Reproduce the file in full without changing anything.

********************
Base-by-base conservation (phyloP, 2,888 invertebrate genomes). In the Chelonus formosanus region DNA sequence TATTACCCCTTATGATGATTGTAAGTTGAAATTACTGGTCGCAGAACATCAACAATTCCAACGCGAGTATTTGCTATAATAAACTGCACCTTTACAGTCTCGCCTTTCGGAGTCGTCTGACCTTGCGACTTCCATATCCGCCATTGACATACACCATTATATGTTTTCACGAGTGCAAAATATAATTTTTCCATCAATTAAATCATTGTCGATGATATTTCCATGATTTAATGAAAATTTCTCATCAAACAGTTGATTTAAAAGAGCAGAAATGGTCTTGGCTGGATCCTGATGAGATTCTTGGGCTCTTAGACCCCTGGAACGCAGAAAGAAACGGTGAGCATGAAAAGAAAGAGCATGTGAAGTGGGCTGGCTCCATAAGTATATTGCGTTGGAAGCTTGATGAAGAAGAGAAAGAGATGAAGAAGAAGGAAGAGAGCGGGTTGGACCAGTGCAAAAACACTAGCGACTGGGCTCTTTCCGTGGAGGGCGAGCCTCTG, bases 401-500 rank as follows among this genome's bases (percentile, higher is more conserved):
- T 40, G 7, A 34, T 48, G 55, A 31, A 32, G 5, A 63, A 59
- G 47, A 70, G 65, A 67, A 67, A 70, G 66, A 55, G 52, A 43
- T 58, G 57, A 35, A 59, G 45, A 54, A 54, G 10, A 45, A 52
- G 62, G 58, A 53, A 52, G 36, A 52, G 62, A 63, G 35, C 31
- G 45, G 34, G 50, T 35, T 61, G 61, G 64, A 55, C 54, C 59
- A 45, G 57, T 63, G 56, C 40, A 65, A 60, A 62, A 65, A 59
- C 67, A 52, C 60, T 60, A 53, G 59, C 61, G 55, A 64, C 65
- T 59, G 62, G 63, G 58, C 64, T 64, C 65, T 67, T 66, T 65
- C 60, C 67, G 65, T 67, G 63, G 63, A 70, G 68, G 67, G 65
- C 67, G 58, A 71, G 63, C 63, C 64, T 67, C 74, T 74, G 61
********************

Base-by-base conservation (phyloP, 2,888 invertebrate genomes). In the Chelonus formosanus region DNA sequence TATTACCCCTTATGATGATTGTAAGTTGAAATTACTGGTCGCAGAACATCAACAATTCCAACGCGAGTATTTGCTATAATAAACTGCACCTTTACAGTCTCGCCTTTCGGAGTCGTCTGACCTTGCGACTTCCATATCCGCCATTGACATACACCATTATATGTTTTCACGAGTGCAAAATATAATTTTTCCATCAATTAAATCATTGTCGATGATATTTCCATGATTTAATGAAAATTTCTCATCAAACAGTTGATTTAAAAGAGCAGAAATGGTCTTGGCTGGATCCTGATGAGATTCTTGGGCTCTTAGACCCCTGGAACGCAGAAAGAAACGGTGAGCATGAAAAGAAAGAGCATGTGAAGTGGGCTGGCTCCATAAGTATATTGCGTTGGAAGCTTGATGAAGAAGAGAAAGAGATGAAGAAGAAGGAAGAGAGCGGGTTGGACCAGTGCAAAAACACTAGCGACTGGGCTCTTTCCGTGGAGGGCGAGCCTCTG, bases 401-500 rank as follows among this genome's bases (percentile, higher is more conserved):
- T 40, G 7, A 34, T 48, G 55, A 31, A 32, G 5, A 63, A 59
- G 47, A 70, G 65, A 67, A 67, A 70, G 66, A 55, G 52, A 43
- T 58, G 57, A 35, A 59, G 45, A 54, A 54, G 10, A 45, A 52
- G 62, G 58, A 53, A 52, G 36, A 52, G 62, A 63, G 35, C 31
- G 45, G 34, G 50, T 35, T 61, G 61, G 64, A 55, C 54, C 59
- A 45, G 57, T 63, G 56, C 40, A 65, A 60, A 62, A 65, A 59
- C 67, A 52, C 60, T 60, A 53, G 59, C 61, G 55, A 64, C 65
- T 59, G 62, G 63, G 58, C 64, T 64, C 65, T 67, T 66, T 65
- C 60, C 67, G 65, T 67, G 63, G 63, A 70, G 68, G 67, G 65
- C 67, G 58, A 71, G 63, C 63, C 64, T 67, C 74, T 74, G 61